Philosophers and historians have made competing claims about the conceptual structures that underlie the many different usages in of the term 'gene' in different fields of contemporary biology. Phase one of this project builds on previous work by the investigators to test some of these claims using a web-based survey of working biologists. The project took place at the University of Pittsburgh under Principal Investigators Karola Stotz (now Cognitive Science Program, Indiana University, Bloomington) and Paul Griffiths (now ARC Federation Fellow in Biohumanities at the University of Queensland), with a large group of collaborators in the US and overseas.
The first of three workshops planned as part of the Representing Genes Project took place in Pittsburgh on January 17-19, 2003. The first workshop was a meeting of major contributors to the literature on the concept of the gene, including philosophers of biology, historians of biology and biologists. The workshop arrived at the research questions and operationalizations, along with plans for subject recruitment, data collection and data analysis. A series of papers derived from this workshop was presented at the July 2003 conference of the International Society for the History and Philosophy of Science (ISHPSSB) in Vienna, Austria and will appear as a special issue of the journal History and Philosophy of the Life Sciences. A second workshop held on February 20-24, 2004 brought researchers involved in the project together to consider the initial data from the questionnaire and plan further analysis and publication.
Phase 2 of the project is a study of the interaction between conceptualizations of genetic elements and the process by which the results of genomics are disseminated to wider audiences. This part of the project is being conducted by Drs Stotz and Griffiths in collaboration with the ESRC Center for Genomics in Society (Egenis) at the University of Exeter. It is expected that representations of the same findings based on different conceptualizations of genetic elements and their action will result in significantly different understandings on the part of those wider audiences. It is further expected that the process of dissemination will have systematic effects on which conceptualizations of genetic elements and their activities are used to communicate findings to wider audiences. A third workshop took place at the University of Exeter in May 2005, involving both some of the researchers involved in Phase 1 of the project and a group of professional science communicators (see Turney, Jon (2005), "The Sociable Gene", EMBO Reports 6(9): 809-810 for some reflections occasioned by this meeting).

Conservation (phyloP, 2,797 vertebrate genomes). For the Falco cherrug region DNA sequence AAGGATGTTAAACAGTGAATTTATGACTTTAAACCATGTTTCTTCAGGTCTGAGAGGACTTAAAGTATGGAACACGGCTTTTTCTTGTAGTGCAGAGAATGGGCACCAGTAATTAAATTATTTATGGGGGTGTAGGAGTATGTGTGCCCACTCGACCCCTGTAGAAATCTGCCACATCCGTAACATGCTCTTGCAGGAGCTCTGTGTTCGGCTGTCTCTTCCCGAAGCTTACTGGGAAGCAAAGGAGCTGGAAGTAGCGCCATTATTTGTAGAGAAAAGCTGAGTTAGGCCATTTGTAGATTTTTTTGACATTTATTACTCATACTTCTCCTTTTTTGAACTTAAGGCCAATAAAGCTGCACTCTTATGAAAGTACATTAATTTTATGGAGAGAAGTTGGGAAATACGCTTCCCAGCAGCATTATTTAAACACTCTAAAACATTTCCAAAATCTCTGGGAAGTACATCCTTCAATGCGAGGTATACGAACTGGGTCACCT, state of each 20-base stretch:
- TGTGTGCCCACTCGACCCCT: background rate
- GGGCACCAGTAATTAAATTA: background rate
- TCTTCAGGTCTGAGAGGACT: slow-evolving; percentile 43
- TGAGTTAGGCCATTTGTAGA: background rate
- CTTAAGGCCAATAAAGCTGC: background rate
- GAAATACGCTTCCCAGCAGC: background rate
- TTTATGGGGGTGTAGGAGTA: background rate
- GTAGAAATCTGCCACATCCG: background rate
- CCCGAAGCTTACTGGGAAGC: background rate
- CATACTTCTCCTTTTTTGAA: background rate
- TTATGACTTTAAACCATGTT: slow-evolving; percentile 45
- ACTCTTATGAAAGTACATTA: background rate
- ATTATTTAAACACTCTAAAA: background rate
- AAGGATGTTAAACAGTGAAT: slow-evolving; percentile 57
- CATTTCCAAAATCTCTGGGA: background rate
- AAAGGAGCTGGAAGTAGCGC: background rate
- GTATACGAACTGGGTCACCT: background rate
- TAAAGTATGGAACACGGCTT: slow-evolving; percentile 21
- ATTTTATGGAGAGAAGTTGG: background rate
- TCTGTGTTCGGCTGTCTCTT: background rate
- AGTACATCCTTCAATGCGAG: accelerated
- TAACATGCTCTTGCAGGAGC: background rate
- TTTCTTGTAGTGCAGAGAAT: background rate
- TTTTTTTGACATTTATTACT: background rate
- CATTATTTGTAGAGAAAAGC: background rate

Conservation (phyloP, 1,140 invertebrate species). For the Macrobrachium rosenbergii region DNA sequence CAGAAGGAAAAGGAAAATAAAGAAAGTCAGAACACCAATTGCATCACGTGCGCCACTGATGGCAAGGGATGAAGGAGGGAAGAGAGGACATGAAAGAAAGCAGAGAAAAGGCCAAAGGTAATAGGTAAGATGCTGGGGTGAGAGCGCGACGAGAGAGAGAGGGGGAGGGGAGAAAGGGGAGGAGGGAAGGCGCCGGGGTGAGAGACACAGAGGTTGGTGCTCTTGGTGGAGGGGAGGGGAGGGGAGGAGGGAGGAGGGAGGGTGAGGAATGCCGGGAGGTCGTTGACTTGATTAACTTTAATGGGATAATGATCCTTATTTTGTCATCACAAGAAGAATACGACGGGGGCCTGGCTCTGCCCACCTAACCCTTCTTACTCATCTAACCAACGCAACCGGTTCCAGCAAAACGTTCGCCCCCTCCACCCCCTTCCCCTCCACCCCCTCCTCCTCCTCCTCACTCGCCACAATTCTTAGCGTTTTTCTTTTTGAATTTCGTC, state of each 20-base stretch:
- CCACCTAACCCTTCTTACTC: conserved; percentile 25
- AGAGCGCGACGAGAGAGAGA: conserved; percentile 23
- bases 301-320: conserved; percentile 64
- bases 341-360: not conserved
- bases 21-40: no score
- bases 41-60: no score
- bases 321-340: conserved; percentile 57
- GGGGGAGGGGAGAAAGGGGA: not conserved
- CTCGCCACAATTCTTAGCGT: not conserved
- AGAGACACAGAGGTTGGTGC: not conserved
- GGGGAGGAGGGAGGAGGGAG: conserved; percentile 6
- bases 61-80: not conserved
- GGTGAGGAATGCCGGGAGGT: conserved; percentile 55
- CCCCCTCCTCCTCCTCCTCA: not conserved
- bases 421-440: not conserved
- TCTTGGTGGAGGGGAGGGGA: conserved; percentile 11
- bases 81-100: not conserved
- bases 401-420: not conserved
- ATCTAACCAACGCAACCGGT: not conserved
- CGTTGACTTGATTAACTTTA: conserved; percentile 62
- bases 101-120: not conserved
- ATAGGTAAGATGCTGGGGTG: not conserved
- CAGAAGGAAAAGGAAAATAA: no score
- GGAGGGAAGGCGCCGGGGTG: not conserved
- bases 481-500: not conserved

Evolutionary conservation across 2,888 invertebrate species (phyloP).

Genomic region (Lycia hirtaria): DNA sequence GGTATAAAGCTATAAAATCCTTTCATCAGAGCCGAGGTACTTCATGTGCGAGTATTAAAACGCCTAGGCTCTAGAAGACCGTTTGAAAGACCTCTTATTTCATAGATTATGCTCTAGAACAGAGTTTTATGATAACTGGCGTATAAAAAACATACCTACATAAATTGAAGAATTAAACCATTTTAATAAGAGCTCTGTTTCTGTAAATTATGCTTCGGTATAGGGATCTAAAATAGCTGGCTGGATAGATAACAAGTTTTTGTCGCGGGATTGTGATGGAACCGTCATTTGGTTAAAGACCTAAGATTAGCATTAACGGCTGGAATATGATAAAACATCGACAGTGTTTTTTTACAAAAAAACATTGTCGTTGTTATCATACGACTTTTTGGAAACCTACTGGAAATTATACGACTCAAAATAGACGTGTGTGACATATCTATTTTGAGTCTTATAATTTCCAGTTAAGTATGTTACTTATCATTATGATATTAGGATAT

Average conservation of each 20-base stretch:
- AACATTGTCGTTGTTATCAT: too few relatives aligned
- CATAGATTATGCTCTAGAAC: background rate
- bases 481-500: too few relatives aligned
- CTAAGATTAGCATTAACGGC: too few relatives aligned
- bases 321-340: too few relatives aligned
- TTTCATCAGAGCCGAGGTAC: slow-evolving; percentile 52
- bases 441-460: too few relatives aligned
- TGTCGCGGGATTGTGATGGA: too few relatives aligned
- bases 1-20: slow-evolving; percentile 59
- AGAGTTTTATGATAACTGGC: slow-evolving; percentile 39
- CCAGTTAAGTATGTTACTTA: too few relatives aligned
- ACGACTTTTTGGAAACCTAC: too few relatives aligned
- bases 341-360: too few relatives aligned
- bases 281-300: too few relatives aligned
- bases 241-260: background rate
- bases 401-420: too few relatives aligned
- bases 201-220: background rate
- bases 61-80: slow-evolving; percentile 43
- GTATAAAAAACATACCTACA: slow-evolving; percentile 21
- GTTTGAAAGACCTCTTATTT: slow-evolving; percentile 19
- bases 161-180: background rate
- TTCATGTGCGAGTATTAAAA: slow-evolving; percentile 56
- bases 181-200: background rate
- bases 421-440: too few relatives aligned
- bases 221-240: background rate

The potential impacts of this project include facilitating research on the concept of the gene by providing a large body of empirical data as a freely availableresource. The project will lead to progress in understanding how various gene concepts contribute to the forms of biological research in which they figure. It may reveal deficiencies in current conceptualizations of the gene. It will have implications for work on the public understanding of genetics. Finally, the project will have methodological benefits, developing a style of investigation that may be of value for other scientific concepts. A session to discuss this issue was organised by Dr Stotz at the 2006 conference of the Philosophy of Science Association.
Phase 1 of the project was supported by a grant from the Science and Technology Studies Program of the National Science Foundation with cost sharing from the Faculty of Arts and Sciences and additional support from a GAP Grant from the University Center for International Studies (UCIS) and from the Faculty Research and Scholarship Program. Administrative and logistical support has been provided by University Center for Social and Urban Research (UCSUR), Center for Philosophy of Science and Department of History and Philosophy of Science.
Phase 2 was supported by a grant jointly from the Science and Technology Studies program and Societal Dimensions of Engineering, Science, and Technology program of NSF and by Egenis. Administrative and logistical support was provided by University Center for Social and Urban Research (UCSUR), Center for Philosophy of Science and Department of History and Philosophy of Science
This page is maintained by Paul Griffiths and Karola Stotz.
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Last updated 31st October, 2006